;;;   * Every element of values for which number? holds appears in nums.
;;;   * Every element of nums appears in values.
;;;   * If a number appears multiple times in either list, it appears
;;;     the same number of times in both lists.
;;;   * The values retain their order.
(define select-numbers
(lambda (values)
(select-numbers-helper null values)))

(define select-numbers-helper
(lambda (nums-so-far remaining)
; (display (list 'select-numbers-helper nums-so-far remaining)) (newline)
(cond
[(null? remaining)
nums-so-far]
[(not (number? (car remaining)))
(select-numbers-helper nums-so-far (cdr remaining))]
[else
(select-numbers-helper (cons (car remaining) nums-so-far)
(cdr remaining))])))


a. Add the code and documentation to your definitions pane.

b. As you may have observed in the previous problem, it can be helpful to understand tail recursive procedures by creating a table whose columns are labeled with the parameters and which each row gives the values of those parameters in one call.

Make a table with two column labels: num-so-far and remaining. Here’s what we might expect those columns to have after we’ve done the first few steps of the helper on the list '(a b 1 c 2 3 b 4)

        num-so-far                      remaining
----------                      ---------
'()                             '(a b 1 c 2 3 b 4)
'()                             '(b 1 c 2 3 b 4)
'()                             '(1 c 2 3 b 4)
'(1)                            '(c 2 3 b 4)


Fill in the remaining five or so rows.

c. What output do you expect to get from (select-numbers '(a b 1 c 2 3 b 4))?

d. Check your answer experimentally.

e. If you did not get the answer you expected, uncomment the line that logs procedure calls and run it again.

### Exercise 5: Selecting numbers, revisited

As you may have noted, the prior implementation of select-numbers produces the list of values in reverse order that they appear in the original list. Rewrite the procedure so that it produces the list of values in the same order as they appear in the original list. You may not use append in that implementation.

### Exercise 6: Exploring costs

You may recall that we claimed that one of the implementations of furthest-from-zero using direct recursion was incredibly expensive.
Let’s check that claim.

a. Add the following definition of furthest-from-zero to your definitions pane.

(define furthest-from-zero-alt
(lambda (numbers)
(display (list 'furthest-from-zero-alt numbers)) (newline)
(if (null? (cdr numbers))
(car numbers)
(if (>= (abs (car numbers))
(abs (furthest-from-zero-alt (cdr numbers))))
(car numbers)
(furthest-from-zero-alt (cdr numbers))))))


b. What output do you expect from the following procedure call? (Detail both the answer and the log messages.)

> (furthest-from-zero-alt (list 8 5 3 1 0))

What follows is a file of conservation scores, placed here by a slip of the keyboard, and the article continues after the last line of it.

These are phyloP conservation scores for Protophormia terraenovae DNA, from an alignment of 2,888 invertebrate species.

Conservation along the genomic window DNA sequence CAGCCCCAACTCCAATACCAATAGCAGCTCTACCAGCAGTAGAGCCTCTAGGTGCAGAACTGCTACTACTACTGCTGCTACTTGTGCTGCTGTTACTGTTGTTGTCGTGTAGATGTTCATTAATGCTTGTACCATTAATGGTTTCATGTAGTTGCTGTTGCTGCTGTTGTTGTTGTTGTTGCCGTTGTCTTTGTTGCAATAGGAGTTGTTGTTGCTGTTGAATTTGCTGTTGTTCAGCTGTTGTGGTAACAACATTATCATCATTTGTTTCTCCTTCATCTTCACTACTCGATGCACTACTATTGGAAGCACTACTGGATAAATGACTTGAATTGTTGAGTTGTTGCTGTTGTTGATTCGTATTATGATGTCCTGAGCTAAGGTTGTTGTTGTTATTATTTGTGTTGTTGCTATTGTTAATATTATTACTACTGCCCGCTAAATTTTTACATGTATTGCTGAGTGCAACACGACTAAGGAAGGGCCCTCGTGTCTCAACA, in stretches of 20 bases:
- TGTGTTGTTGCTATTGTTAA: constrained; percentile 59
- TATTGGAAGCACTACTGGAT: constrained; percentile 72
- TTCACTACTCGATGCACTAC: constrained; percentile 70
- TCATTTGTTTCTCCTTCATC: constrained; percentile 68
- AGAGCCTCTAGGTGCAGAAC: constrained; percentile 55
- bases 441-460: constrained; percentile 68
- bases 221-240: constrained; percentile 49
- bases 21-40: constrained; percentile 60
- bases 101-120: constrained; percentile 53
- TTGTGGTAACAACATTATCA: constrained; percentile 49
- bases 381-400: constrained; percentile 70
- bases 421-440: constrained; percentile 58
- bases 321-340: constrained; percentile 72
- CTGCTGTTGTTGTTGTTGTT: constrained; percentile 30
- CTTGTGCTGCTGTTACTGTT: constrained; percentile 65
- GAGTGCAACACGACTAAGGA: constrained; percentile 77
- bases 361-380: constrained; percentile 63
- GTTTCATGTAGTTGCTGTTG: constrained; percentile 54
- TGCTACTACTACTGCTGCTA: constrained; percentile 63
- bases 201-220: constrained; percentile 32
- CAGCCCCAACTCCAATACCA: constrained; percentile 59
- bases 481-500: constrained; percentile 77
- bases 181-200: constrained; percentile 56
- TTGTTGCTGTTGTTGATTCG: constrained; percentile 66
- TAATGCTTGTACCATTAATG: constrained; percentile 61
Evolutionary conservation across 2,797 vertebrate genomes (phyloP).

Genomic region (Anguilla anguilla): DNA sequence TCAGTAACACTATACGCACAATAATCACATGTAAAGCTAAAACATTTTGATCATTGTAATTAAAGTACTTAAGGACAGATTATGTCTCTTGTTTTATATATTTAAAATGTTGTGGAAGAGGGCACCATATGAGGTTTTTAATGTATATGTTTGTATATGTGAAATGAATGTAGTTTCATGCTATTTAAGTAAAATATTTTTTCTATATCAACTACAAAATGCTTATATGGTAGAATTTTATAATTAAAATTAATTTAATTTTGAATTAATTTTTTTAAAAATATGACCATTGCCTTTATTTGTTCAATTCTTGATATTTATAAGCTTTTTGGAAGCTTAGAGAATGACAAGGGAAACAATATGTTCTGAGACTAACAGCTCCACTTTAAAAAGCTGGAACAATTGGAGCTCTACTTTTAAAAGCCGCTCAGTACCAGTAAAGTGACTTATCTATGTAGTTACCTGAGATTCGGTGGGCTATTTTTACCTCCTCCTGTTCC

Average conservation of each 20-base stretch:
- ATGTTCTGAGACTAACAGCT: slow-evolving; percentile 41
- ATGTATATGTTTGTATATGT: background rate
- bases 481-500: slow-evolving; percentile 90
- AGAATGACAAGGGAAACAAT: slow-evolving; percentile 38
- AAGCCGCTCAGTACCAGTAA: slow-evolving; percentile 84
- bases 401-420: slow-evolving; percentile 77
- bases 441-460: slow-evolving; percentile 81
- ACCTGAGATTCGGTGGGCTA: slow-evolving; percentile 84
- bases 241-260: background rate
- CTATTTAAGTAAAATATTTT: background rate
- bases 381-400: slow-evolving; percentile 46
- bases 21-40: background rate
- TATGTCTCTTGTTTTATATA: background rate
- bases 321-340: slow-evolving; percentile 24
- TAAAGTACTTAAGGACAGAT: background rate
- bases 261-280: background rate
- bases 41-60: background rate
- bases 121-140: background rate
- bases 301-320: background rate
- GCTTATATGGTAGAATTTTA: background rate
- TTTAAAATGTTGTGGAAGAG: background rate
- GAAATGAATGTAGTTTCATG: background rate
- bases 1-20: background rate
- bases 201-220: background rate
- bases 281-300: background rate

c. Check your answer experimentally.

d. What output do you expect from the following procedure call? (Detail both the answer and the log messages.)

> (furthest-from-zero-alt (list 0 1 3 5 8))


e. Check your answer experimentally.

f. Explain, in your own words, why one of the two results looks so much worse.

g. How many calls to furthest-from-zero-alt do you expect to see if we ask for the values of (furthest-from-zero-alt (iota 8))?

h. Check your answer experimentally.

### Exercise 7: An alternate improvement

As we noted in the reading the problem with furthest-from-zero-alt is that we may have two recursive calls each time, rather than one. That’s dangerous. We suggested a few alternative strategies in the reading. Let’s consider another one. Suppose we use let to bind names to the car and the result of of the recursive call.

(let ([candidate (furthest-from-zero-alt (cdr numbers))]
[alternate (car numbers)])


a. Rewrite furthest-from-zero-alt to use these names in place of the values they name.

b. What effect do you expect this naming to have on the efficiency of the procedure?

c. Check your answer experimentally.

## For those with extra time

The following exercises will challenge you to extend the problem-solving strategies you’ve learned so far.

### Extra 1: Tallying multiple types

Write a procedure, tally-numbers-strings-and-symbols, that takes as input a mixed list and produces a list of tallys of the number of numbers, strings, and values.

> (tally-numbers-strings-and-symbols null)
'(0 0 0)
> (tally-numbers-strings-and-symbols '(a 1 2 b "c" 3))
'(3 2 1)
> (tally-numbers-strings-and-symbols '(a b "c" "3" "e"))
'(0 2 3)


You will find it useful to base tally-numbers-strings-and-symbols on the helper-recursive tally-numbers your wrote earlier in this lab.

### Extra 2: Checking preconditions

Rewrite the original furthest-from-zero so that the primary procedure (that is, furthest-from-zero) checks all of its preconditions before calling the helper.

### Extra 3: Too many ways to find far values

The reading provides at least four ways to find the number furthest from zero in a list of numbers. You’ve developed at least one more in this lab. Which do you prefer, and why?

Let’s consider the first version of furthest-from-zero, which turned out to be incredibly inefficient.

(define furthest-from-zero-alt
(lambda (numbers)
(display (list 'furthest-from-zero-alt numbers)) (newline)
(if (null? (cdr numbers))
(car numbers)
(if (>= (abs (car numbers))
(abs (furthest-from-zero-alt (cdr numbers))))
(car numbers)
(furthest-from-zero-alt (cdr numbers))))))